What happened to peak oil?

The Green party issued a press release yesterday in which they claimed that cheap oil prices give us the opportunity to start exiting from oil exploration.

Low oil prices give the Government the perfect opportunity to begin withdrawing its support for oil exploration and risky deep sea oil drilling, the Green Party said today.

Oil prices have fallen over the past 18 months, dropping from more than $100 a barrel to just over $30. Some analysts believe prices could sink to as low as $10 this year.

“Low oil prices present the perfect opportunity for the Government to start withdrawing its support for oil exploration and risky deep sea oil drilling,” said Green Party Co-leader James Shaw.

“Oil hasn’t been this cheap since George W. Bush was President.

“We know that two-thirds of all discovered fossil fuels have to stay in the ground if we want a secure, stable climate. A good economic manager would use the low current oil price to withdraw its support for further investment in dirty energy and encourage capital to flow into the clean economy instead.

“Once oil companies sink capital into extraction, it becomes costly to abandon and that much harder to meet our Paris commitments to reduce carbon pollution.  

“The Green Party would establish a Green Investment Bank to speed this transition of capital into the low carbon economy helping to finance renewable energy plants, solar panel installations, energy efficiency retrofits, and the development and the production of significant volumes of biofuels.

“Low oil prices also gives the National Government a chance to act on carbon pricing that is more difficult when prices are high.

“We’re not going to meet our Paris commitments to reduce our carbon pollution by sitting on our hands. It’s time for the Government to help businesses and consumers lead the economic transition to a clean, green economy,” said Mr Shaw.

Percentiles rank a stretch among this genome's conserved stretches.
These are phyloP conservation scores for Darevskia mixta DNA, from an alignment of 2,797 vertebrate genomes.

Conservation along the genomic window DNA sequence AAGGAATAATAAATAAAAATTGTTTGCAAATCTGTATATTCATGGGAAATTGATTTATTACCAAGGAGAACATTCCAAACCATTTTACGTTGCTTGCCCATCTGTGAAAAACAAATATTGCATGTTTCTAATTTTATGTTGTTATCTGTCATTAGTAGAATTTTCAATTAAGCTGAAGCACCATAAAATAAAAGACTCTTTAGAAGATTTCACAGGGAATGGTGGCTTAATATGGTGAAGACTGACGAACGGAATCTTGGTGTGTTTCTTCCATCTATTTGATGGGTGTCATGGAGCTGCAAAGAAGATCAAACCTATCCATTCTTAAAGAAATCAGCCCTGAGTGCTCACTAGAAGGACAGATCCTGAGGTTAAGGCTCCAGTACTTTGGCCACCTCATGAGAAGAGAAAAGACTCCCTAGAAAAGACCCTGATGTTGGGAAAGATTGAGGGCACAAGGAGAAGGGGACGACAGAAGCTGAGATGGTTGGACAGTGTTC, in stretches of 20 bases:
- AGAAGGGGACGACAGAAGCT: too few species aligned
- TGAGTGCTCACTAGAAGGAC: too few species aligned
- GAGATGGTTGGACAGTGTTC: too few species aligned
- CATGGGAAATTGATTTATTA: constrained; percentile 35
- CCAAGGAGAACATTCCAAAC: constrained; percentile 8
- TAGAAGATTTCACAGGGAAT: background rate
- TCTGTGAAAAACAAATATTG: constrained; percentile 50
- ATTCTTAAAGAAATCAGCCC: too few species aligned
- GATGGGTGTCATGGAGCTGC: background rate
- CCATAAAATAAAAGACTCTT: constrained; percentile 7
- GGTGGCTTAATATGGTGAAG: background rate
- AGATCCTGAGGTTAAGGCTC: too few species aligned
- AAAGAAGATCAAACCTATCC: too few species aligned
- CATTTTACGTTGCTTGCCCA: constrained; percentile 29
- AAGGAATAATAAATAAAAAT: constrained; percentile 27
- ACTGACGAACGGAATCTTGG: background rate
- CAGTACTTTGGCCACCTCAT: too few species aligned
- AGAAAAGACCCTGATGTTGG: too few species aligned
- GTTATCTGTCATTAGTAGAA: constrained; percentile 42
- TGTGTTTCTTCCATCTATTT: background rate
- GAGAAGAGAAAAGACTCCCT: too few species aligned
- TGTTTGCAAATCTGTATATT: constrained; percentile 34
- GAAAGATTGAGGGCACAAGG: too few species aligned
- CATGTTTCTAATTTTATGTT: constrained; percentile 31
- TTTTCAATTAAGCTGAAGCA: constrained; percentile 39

But in 2008 the same Green party made this claim:

Deutsche Bank thinks that supply constraints could push the price of oil to $150 a barrel by 2010. The Reserve Bank’s latest Monetary Policy Statement thinks that oil prices are going to drop from their current $104 a barrel to $70 in two years; less than half that Deutsche Bank’s prediction. Deutsche Bank’s prediction is based on increasing demand and decreasing production. If the Reserve Bank is wrong then all its calculations for our official cash rate, inflation and monetary policy are wrong. Surely it wouldn’t have got it wrong?

And a few months later they said in their post about preparing for peak oil:

Peak oil came storming forward as an immediate problem several months ago as the price of oil, and petrol soared.  But one economic crisis later and it has receded from our consciousness again.  We do need to be aware though that peak oil theorists have stated that a sign that peak oil is upon us is that the price of oil will fluctuate dramatically up and down, whilst in the long term winding its way inexorably upwards – and taking everything else with it.  Note for instance Jeanette’s comments this morning about the role peak oil is playing in driving up inflation – Inflation is no longer just the result of economic boom-bust cycles but is driven by the fact that the world is reaching the limits of key natural resources.

If you look at their website it is full of peak oil alarmism, and almost none of it is true. The only claim they consistently make is that wild fluctuations of price are apparently – for some reason, they don’t know, just that someone said it – an indication that peak oil is upon us.

Bollocks…like everything the Greens have to say. They are luddites and they’d like nothing better than to force us all to stop using petroleum products. Quite how they are going to continue to fly, get about kayaking and do almost everything else in life that uses petroleum products is beyond me. Perhaps they really do want us to live in caves.

 

– Green Party


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